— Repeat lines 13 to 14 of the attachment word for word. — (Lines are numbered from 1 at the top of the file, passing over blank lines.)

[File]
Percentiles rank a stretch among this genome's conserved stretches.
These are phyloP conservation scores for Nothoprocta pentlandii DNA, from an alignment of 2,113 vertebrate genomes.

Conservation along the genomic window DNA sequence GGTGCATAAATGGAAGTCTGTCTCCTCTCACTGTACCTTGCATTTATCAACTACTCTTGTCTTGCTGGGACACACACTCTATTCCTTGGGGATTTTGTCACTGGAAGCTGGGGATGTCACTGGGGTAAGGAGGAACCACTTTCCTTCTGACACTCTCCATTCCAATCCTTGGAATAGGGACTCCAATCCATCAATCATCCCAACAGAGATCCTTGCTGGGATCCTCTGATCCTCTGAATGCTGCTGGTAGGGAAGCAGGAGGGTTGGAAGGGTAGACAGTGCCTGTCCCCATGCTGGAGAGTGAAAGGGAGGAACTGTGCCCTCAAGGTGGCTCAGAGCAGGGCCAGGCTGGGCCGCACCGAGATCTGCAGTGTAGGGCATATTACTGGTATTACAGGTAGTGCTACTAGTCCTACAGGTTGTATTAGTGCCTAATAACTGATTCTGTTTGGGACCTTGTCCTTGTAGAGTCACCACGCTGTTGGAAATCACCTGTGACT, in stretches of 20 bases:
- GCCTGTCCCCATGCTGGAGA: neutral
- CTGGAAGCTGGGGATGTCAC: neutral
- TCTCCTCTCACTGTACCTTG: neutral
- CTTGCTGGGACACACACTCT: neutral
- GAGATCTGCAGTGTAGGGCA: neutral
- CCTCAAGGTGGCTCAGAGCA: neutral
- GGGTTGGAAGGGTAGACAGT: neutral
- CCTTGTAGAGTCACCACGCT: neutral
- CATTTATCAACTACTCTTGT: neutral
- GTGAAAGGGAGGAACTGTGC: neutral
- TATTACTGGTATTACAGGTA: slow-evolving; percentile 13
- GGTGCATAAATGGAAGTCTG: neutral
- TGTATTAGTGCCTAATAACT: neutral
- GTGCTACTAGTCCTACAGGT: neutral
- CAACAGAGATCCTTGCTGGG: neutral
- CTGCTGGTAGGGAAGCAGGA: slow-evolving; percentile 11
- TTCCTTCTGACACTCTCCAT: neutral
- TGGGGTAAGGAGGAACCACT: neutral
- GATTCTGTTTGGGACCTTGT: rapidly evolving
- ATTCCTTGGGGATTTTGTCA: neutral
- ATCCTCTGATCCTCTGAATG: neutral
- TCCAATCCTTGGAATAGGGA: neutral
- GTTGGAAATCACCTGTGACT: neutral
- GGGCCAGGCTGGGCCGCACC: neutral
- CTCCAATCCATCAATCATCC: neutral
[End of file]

- GTGAAAGGGAGGAACTGTGC: neutral
- TATTACTGGTATTACAGGTA: slow-evolving; percentile 13